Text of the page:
A serious question for you: how often do you feel lonely? Not spending time alone but actually feeling lonely and isolated. It happens to all of us from time to time – we find ourselves on our own at a time when we’re craving a connection with someone. We feel lonely when we move to a new city or when we’re between relationships; when we go home for weekends and we have nobody to spend time with. We may feel especially cut off when we see all those happy couples and groups of friends out and about and having a good time.
Most of the time, loneliness is fleeting. It’s a temporary feeling, something we know is going to pass with time. The loneliness that comes after a break-up or a loss prompts us to reconnect with others. But for many of us, being lonely is something we feel all the time, a state of being rather than a momentary issue. And that chronic loneliness can actually hurt us over time.
That’s not hyperbole. Beyond the health issues that arise from social isolation, feeling chronically lonely triggers changes in us on the cellular level that can suppress our immune system, cause inflammation reactions and leave us more vulnerable to infection and disease. So, how do we overcome that loneliness?
Making friends is hard. Making close friendships among men is even harder… and yet as we get older, it’s something we need more of. As we get older, men tend to have fewer and fewer close male friendships, even as we crave it more. While it’s taboo to say out loud – it tends too close to being femme for toxic masculinity – men want the same emotional intimacy, support and and closeness from masculine friendships that women have with their friends.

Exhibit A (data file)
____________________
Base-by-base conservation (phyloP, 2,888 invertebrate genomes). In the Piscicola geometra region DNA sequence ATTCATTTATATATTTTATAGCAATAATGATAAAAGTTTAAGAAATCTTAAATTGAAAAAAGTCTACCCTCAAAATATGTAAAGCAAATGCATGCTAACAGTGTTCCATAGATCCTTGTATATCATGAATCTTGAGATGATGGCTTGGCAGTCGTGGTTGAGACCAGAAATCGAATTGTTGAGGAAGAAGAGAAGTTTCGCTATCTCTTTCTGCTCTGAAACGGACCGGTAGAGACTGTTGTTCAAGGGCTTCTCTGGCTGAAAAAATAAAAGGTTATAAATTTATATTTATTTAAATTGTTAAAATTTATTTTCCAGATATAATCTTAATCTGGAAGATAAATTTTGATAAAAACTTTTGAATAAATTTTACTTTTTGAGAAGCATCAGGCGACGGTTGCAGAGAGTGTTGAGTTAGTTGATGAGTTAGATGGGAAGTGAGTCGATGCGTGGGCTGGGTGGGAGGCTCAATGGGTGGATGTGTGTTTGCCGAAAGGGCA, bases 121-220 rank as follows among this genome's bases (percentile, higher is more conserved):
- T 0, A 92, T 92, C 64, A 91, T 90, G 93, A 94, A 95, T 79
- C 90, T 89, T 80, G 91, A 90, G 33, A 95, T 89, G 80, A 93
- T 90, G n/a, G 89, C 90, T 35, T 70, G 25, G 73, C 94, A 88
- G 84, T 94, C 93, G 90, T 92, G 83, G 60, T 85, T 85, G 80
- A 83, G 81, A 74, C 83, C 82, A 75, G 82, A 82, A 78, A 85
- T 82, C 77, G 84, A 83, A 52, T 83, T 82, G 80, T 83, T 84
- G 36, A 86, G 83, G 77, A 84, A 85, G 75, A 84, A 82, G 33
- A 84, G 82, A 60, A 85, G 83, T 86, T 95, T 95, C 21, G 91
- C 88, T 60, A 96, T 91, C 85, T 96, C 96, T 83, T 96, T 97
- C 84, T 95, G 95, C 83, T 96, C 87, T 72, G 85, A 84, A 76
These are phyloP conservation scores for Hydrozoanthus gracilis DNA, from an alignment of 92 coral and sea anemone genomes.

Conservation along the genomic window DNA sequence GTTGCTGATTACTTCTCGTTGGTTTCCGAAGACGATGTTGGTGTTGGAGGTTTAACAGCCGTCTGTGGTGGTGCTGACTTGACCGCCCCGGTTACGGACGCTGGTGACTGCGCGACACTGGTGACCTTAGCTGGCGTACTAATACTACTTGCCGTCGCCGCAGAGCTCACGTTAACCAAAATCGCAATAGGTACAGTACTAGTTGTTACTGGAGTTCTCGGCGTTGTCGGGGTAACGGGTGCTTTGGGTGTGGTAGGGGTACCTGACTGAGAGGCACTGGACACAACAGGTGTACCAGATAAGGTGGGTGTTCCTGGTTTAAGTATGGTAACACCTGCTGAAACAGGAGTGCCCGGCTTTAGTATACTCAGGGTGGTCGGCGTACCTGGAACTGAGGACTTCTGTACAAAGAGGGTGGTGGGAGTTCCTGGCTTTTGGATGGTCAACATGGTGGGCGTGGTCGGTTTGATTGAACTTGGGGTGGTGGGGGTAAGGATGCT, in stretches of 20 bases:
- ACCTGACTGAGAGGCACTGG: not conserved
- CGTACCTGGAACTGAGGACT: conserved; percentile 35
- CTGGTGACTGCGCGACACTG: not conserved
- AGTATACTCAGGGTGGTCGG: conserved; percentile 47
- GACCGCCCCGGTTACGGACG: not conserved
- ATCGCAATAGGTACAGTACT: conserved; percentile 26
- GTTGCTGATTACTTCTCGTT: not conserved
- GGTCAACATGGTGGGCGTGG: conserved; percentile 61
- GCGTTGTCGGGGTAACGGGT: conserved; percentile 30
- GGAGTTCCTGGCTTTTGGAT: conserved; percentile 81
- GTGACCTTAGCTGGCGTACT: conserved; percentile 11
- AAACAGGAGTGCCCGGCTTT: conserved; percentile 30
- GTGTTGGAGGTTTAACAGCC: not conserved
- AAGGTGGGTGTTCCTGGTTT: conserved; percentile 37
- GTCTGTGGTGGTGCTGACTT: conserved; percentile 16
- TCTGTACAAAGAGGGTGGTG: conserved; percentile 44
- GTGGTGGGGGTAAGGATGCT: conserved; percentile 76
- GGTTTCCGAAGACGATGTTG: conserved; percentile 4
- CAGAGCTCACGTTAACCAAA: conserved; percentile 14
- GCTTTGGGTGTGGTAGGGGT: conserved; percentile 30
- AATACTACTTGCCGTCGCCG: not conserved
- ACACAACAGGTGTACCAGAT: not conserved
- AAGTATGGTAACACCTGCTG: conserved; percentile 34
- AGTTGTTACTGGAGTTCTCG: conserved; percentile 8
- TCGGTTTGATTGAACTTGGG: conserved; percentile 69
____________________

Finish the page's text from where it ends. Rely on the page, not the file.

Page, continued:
Ironically, we don’t have this problem when we’re younger; making friends, even close friends, comes more naturally to us when we’re kids. But as we get older, we tend to have that skill drilled out of us.
As friends drift away or lives change as we get older, we’re left with a growing emotional void. It’s one of the perversities of getting older for men that our need for emotional intimacy doesn’t change but the outlets we have for that intimacy shrink. Because we fear the consequences of being open and vulnerable to others, we tend to rely on our romantic partners for emotional needs. Intimacy becomes something shared between lovers, not between friends and so closeness between men takes on romantic overtones.
We joke about “bromances” between two close male friends, with the teasing undertones of “there must be something there even if you won’t admit it.” Even when the social condemnation – the implicit “no homo” – is taken out, audiences still tend to interpret close friendships between men1 as being romantic.
Needless to say: people worry that in trying to make friends, they’ll be seen as trying to make a move instead. And so the skill – and opportunities to exercise it – wither away.
And so we end up alone in crowds; dozens or even hundreds of connections on social media but nobody to prop us up when disaster strikes.
So how do men relearn how to find and foster closer, more emotional friendships with other men?
- To be sure: part of this is because there’s a distinct lack of partnered homosexual main characters in genre fiction, which means that there’s a hunger to see such relationships portrayed… and the issues brought up by the overlap between the two would make an article all on its own [↩]